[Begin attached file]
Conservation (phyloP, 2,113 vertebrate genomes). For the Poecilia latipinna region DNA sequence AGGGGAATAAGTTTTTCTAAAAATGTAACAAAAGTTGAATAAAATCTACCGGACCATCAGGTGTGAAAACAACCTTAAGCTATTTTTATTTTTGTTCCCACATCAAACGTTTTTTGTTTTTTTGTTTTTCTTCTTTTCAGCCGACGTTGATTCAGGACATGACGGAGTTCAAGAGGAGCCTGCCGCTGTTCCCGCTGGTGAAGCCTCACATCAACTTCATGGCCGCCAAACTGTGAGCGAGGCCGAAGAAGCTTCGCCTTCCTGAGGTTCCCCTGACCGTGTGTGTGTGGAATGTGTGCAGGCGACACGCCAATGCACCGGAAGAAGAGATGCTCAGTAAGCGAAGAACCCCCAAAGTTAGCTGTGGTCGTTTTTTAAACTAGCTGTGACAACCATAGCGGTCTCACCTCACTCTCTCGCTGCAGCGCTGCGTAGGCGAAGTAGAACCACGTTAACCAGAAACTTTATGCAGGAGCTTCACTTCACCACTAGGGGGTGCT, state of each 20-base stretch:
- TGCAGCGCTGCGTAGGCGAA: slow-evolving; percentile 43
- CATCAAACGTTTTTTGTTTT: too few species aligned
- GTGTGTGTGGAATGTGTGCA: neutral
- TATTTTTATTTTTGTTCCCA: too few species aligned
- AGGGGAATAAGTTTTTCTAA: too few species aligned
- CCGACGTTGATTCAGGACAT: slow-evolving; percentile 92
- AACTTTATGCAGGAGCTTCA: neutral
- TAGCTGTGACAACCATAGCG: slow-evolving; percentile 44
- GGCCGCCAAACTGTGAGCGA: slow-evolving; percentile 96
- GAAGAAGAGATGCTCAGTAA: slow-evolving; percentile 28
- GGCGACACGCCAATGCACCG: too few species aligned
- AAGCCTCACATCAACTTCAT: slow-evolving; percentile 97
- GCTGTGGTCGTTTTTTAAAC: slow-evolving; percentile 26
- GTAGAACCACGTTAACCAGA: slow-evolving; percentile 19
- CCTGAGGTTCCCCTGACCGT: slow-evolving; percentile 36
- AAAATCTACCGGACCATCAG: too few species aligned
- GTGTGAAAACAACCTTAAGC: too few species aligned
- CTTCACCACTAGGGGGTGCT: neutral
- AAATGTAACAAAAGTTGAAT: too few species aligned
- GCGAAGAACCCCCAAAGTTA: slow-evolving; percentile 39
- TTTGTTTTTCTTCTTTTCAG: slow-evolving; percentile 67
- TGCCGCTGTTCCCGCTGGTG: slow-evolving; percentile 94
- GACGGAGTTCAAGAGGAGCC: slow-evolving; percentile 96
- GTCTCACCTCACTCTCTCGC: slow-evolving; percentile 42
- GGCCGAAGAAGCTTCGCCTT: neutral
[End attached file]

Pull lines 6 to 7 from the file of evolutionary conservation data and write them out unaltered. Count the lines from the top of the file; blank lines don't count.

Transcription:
- AGGGGAATAAGTTTTTCTAA: too few species aligned
- CCGACGTTGATTCAGGACAT: slow-evolving; percentile 92